The culinary delight in this day will be either a rustic Umbrian lunch or dinner at La Stalla (The Stable) will showcase the cooking method of La Brace (hot coals) to create a rich smoky flavor. Another day will lead to the Etruscan town of Perugia, home to Perugina Chocolate. Within this historic center, there will be much time to savor the sights, shop and dine before heading to Cantina Chiorri for a wine tasting. The grape of Grechetto has Greek origins and was planted throughout central Italy, particularly in the Umbrian region.
Next stop: the town of Monteprandone in the Le Marche region, where the tour group will check in at Hotel/Agriturismo Il Sapore della Luna before heading out to explore the organic vineyard. The days to follow will include wine tastings, a visit to Ascoli Piceno, and possibly a visit to the Adriatic coast before heading to Rome. The Hotel Tiber at Fiumicino awaits, and once checked in, there will be tours of Vatican City, St. Peter’s Basilica, the Sistine Chapel, home to the Pope and decorated by the talents of Michelangelo and Botticelli. A walking tour guide will meet the group to continue touring historic landmarks such as the Spanish Steps, Fountain of Trevi, Roman Forum, Colosseum and Pantheon. Time on your own is in order to do some shopping or enjoy an espresso at a nearby cafe — or better yet, a gelato.
So, if you’ve always dreamed of visiting Italy and want to do it in style and avoid trying to figure it all out on your own, you’ll want to join the March 13 Ionion Jewel Tours excursion so that you can relax and enjoy every moment, knowing you’re taken care of by an expert.
So, by now you’re wondering how much? The cost for this tour (space IS limited) is $3,499.00, and includes airfare from Boston, two meals a day, the minibus/private driver/transfers, all excursions/hotels/double-occupancy accommodations, and wine, of course . What it doesn’t include is anything you do outside of the itinerary, such as wining and dining, or enjoying that gelato during your own exploration time. You will also be responsible for museum tickets and driver gratuities.
It is estimated that 200 glasses of Australia’s most prominent wine, Hardys, are consumed each day around the world. Hardys is also the most recognized Australian wine in the world, yet, in the U.S., this brand of wine has been all but non-existent — until now.
Expect to be smitten by Australian chardonnays and pinot noirs in particular.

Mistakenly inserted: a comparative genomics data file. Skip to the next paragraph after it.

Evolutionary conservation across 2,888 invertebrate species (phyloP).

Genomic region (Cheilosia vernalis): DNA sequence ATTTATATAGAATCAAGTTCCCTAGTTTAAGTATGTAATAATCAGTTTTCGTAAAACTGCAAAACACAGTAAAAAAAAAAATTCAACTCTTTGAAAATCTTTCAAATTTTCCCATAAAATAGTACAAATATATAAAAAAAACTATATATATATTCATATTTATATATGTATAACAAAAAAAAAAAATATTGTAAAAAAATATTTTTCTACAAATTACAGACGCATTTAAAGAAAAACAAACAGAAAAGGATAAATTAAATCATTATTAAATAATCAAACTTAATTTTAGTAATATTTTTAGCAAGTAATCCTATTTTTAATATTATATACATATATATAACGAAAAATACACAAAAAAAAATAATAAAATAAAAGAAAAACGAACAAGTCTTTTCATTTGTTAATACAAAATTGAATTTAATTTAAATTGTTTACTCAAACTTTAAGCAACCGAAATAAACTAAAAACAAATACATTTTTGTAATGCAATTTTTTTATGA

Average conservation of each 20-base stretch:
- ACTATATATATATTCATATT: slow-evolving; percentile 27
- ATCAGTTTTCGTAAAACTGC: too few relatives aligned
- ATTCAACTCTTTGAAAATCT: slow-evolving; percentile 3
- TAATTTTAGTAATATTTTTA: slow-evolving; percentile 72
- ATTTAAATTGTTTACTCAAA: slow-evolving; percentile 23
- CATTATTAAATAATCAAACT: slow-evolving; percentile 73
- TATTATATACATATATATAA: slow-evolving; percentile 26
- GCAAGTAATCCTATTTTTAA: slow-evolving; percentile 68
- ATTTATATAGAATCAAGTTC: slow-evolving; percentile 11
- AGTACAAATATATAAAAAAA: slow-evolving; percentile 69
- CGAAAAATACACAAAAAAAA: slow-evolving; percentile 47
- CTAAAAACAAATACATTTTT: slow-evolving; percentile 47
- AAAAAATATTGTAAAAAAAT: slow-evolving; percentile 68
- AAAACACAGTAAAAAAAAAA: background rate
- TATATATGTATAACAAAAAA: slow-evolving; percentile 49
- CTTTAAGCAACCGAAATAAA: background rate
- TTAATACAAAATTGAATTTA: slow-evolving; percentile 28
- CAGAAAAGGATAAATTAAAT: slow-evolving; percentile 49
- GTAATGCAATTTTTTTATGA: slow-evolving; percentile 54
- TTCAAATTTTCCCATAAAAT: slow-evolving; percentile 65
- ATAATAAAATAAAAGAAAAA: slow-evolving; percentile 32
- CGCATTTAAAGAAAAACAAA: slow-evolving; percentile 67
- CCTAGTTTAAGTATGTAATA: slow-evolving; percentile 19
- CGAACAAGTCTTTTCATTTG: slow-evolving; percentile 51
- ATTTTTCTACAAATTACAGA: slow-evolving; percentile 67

A family account
The history of Hardys began 160 years ago, when Thomas Hardy arrived down under from an English farming family in the countryside near Devon. Upon his arrival in Australia, he became involved with cattle and the “butchery business,” feeding hungry miners in the gold fields of Victoria. Just over a year later, his profits were utilized to purchase land South of Adelaide on the banks of the River Torrens, an area later known as “Bankside” and the origins of Hardys winery and wines.
Thomas’ sons were involved in the business, prompting the name change to Thomas Hardy & Son in 1887. Only one son, Robert, became a winemaker. Hardy’s cousin, Thomas Hardy Nottage became involved in 1884, helping to build the success of Hardys wines, managing McLaren Vale Vineyards of which the Nottage Hill tier of wines is named in his honor.
Today, the family’s involvement continues with William (Bill) Hardy, who has worked as winemaker and ambassador for the Hardy family’s famous brand for the past 40 years and counting.
Ready for the U.S.
With the cultivation of vineyards throughout the west, north and south, in Queensland, New South Wales and Tasmania, the maturing of 2012 vines and the complexity gained in blending grapes from these various areas gives Australian wines the cutting edge, ready for resurfacing in the U.S.
“My position as chief winemaker, as is the Hardys’ tradition, has always been taking fruit from whole regions and making blends and/or single regional wines or blends from regions to get the consistency of star quality,” says Paul Lapsley, who has 27 winemakers working under him.
Lapsley has recently toured throughout the U.S. to represent Accolade Wine Group, which bought the Hardys brand from Constellation in 2011. This group includes Hardys Nottage Hill and Tintara McLaren Vale brands as well as Hardys.